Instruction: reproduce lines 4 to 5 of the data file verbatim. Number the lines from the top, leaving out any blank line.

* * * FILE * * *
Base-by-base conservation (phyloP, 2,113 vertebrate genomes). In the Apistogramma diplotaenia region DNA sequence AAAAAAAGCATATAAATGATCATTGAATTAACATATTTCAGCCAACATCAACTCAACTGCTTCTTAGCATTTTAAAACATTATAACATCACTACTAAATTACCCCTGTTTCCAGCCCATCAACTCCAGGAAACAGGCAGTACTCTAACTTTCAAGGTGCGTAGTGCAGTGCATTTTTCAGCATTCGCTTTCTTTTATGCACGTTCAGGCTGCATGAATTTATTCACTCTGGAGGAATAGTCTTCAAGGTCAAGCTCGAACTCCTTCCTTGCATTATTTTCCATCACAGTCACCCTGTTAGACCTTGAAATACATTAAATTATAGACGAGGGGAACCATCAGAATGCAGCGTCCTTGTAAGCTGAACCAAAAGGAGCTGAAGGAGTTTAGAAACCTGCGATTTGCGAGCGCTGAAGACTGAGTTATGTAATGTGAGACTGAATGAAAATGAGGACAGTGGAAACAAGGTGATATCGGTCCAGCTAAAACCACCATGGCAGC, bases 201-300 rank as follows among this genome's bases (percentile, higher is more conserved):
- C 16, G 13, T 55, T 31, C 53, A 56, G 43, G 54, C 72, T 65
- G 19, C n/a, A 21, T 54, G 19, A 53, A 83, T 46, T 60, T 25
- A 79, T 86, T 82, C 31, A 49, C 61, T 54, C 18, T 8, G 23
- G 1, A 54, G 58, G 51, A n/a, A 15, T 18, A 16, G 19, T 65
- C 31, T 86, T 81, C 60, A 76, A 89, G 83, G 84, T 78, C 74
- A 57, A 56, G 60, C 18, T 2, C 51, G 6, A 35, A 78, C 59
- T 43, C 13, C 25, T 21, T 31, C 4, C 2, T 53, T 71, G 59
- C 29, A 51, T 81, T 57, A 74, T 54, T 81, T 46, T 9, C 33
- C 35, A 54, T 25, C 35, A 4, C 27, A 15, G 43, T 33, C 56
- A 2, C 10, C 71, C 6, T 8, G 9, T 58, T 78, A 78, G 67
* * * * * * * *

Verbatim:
- A 79, T 86, T 82, C 31, A 49, C 61, T 54, C 18, T 8, G 23
- G 1, A 54, G 58, G 51, A n/a, A 15, T 18, A 16, G 19, T 65